• End all live TV watching and move to DVD/tape only. They are finite: they end, and without a tease for the next thing due to come on.  Thus, when it’s over (without commercials, which I’ve never let my children watch), it’s over.

    Shorts are particularly good for this, unless you’re weird about cartoon violence: Looney Tunes, Popeye, Tom and Jerry, Mickey Mouse, Donald, Pluto, Shaun the Sheep, etc.  They are about 7 minutes each.  We say “you can have 3 of these, then you read or play.”

    Old TV cartoons are good too.  Scooby Doo, Flintstones, etc, are about 22 minutes each.

    We set rules early on that television is limited to Friday through Sunday, and have a family movie night each week.  Dig out the old Disney live action features like Herbie or Shaggy Dog. The kids still love them, and most libraries carry them.

    We have 1 TV, and the kids don’t turn it on. It helps that it requires three remotes and several specific settings to get anything to show.

  • Our TV died several years back and my wife told me not to replace it, so we went four years without (just recently my wife bought a small one).

    One immediate impact was the reduction in the noise level in the house. Often the TV was on seemingly to provide a background distraction with noise.

    Mind you, it did not mean the kids were quieter, though arguments over which TV show to watch ended.

    Giving up TV all together is not that hard, and it is a great counter-cultural move too.

  • Get rid of the TV.  We did and have never regretted it.

    At one point I asked myself:  why do I think it’s bad for my kids to watch TV but it’s okay for me to?  Really,  why do I want to expose my wife and I to that trash?

    We suddenly had much more time for books.


  • Scott: Two responses.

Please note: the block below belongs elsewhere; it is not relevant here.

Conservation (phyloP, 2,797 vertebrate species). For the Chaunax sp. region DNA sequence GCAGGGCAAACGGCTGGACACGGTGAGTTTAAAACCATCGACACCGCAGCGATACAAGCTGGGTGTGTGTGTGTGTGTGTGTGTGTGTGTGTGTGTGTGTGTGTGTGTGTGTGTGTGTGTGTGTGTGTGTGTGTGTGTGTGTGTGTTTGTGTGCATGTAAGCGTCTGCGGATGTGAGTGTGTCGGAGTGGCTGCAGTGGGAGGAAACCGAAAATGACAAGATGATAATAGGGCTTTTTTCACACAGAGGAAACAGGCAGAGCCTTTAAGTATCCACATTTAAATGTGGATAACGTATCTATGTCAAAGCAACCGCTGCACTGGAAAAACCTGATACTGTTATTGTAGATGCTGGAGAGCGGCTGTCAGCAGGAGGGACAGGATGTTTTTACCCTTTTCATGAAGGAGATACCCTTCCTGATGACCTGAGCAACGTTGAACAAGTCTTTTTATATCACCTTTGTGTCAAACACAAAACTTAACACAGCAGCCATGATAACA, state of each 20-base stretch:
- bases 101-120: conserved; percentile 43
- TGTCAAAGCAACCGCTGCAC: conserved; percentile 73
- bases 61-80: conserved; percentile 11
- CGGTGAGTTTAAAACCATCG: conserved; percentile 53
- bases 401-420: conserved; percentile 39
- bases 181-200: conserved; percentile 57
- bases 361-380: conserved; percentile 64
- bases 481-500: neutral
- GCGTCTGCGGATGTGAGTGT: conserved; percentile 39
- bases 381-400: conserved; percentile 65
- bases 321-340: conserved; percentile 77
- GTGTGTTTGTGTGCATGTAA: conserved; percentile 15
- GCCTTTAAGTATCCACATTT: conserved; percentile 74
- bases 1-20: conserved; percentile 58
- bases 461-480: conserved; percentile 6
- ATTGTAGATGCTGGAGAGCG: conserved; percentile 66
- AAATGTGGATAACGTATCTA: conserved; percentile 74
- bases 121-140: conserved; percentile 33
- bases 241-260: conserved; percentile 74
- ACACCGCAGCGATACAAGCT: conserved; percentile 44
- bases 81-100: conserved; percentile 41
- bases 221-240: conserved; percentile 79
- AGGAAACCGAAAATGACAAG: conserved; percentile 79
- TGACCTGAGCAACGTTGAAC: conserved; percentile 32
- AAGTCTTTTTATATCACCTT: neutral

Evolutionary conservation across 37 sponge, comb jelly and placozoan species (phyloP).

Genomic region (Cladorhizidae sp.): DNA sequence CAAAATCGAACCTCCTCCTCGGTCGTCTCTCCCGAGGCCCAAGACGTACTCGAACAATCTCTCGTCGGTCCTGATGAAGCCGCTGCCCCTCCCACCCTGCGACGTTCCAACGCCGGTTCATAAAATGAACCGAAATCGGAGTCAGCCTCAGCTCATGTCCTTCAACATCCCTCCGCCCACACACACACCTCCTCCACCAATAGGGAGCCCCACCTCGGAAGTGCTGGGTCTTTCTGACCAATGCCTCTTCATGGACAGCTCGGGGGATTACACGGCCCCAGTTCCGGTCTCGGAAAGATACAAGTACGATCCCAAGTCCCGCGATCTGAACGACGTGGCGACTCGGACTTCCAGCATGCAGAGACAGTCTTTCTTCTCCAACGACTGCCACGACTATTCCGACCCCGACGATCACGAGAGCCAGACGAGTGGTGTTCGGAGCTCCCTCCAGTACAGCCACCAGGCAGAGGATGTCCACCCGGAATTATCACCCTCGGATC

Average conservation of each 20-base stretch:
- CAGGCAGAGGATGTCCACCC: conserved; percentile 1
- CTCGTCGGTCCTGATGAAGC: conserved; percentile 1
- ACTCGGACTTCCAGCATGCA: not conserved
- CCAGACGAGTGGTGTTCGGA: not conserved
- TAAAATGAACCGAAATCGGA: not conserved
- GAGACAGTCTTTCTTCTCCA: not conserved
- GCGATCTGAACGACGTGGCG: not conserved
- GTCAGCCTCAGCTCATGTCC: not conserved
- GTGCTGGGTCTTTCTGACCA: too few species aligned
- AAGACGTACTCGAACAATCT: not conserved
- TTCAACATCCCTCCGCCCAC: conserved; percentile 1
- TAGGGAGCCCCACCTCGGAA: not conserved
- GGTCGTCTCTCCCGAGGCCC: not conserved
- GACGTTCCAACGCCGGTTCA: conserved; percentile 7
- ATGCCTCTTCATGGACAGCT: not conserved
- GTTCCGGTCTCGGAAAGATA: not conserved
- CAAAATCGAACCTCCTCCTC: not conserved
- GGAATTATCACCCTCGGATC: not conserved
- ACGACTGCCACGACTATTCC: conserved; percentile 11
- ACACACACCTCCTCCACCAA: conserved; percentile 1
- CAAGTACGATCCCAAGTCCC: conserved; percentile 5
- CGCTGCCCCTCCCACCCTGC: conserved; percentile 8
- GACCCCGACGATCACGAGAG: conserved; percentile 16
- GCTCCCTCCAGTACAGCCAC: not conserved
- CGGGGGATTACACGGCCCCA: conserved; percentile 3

why do I think it’s bad for my kids to watch TV but it’s okay for me to?

    There are lots of things that aren’t okay for kids that are fine for adults. There are books that are okay for me to read that I wouldn’t my kids to read.

    The difference is that my kids are still growing, impressionable and not yet formed and without mature judgment.

    Really,  why do I want to expose my wife and I to that trash?

    I know it’s unpopular to say so in some circles, but I think it’s painting with too broad a brush to say that everything on TV is trash. I think that there are lots of shows that are worthwhile.
    I can’t count the number of times Melanie and I stop in the middle of Lost or Heroes or another show to have a long discussion on morality or human nature or philosophy.

    I recall that there were those who wanted to shut down Shakespeare’s Globe Theater on moral grounds. The same thing with Mozart’s Operas.

    I’m not saying everything on TV is worthwhile. But not everything is trash.

    If you find that not watching TV works for your family, that’s great. But I would hesitate to propose it as a rule.

  • I understand cutting off the “live feed” for kids, but I don’t understand the idea of going without a visual medium in the home whatsoever. It strikes me as pinched and fundamentalist, as though only the written word has value. A childhood deprived of things like the Disney classics (Snow White, Pinocchio, Dumbo) or the Wizard of Oz and Bugs Bunny would be a sad childhood indeed. I can’t see kids thanking their parents for it later. Well-done movies and television speak to the heart in ways no other medium can.